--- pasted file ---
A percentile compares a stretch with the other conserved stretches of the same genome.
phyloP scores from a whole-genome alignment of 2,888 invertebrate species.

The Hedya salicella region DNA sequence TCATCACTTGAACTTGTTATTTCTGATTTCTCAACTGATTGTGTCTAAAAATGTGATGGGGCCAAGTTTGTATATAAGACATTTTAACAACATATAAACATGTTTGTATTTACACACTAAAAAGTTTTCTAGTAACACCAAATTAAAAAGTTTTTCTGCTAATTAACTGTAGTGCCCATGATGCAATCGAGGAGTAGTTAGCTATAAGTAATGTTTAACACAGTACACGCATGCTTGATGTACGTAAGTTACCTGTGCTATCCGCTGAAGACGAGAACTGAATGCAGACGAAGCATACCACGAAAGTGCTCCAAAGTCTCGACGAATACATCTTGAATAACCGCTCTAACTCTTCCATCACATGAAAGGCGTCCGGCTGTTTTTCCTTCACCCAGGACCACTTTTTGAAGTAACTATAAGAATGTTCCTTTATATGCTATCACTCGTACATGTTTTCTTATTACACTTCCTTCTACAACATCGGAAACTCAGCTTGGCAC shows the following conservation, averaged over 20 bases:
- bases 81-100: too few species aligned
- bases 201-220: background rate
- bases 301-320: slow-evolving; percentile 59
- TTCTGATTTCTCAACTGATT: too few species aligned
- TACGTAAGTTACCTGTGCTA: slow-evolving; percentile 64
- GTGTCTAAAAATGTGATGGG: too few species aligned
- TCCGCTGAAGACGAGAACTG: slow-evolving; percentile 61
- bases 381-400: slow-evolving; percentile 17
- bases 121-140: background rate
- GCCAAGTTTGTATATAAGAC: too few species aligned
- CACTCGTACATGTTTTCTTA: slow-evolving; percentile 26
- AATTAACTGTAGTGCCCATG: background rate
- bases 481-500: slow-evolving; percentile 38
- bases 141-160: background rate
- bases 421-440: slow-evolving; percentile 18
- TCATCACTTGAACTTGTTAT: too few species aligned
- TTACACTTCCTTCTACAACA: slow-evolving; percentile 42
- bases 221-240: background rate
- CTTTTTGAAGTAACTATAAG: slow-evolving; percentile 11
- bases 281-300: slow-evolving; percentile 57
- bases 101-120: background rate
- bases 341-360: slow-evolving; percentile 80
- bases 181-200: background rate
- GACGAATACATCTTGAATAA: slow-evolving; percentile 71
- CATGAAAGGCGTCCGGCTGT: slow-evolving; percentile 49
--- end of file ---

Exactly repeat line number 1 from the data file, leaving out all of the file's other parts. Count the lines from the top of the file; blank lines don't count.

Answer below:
A percentile compares a stretch with the other conserved stretches of the same genome.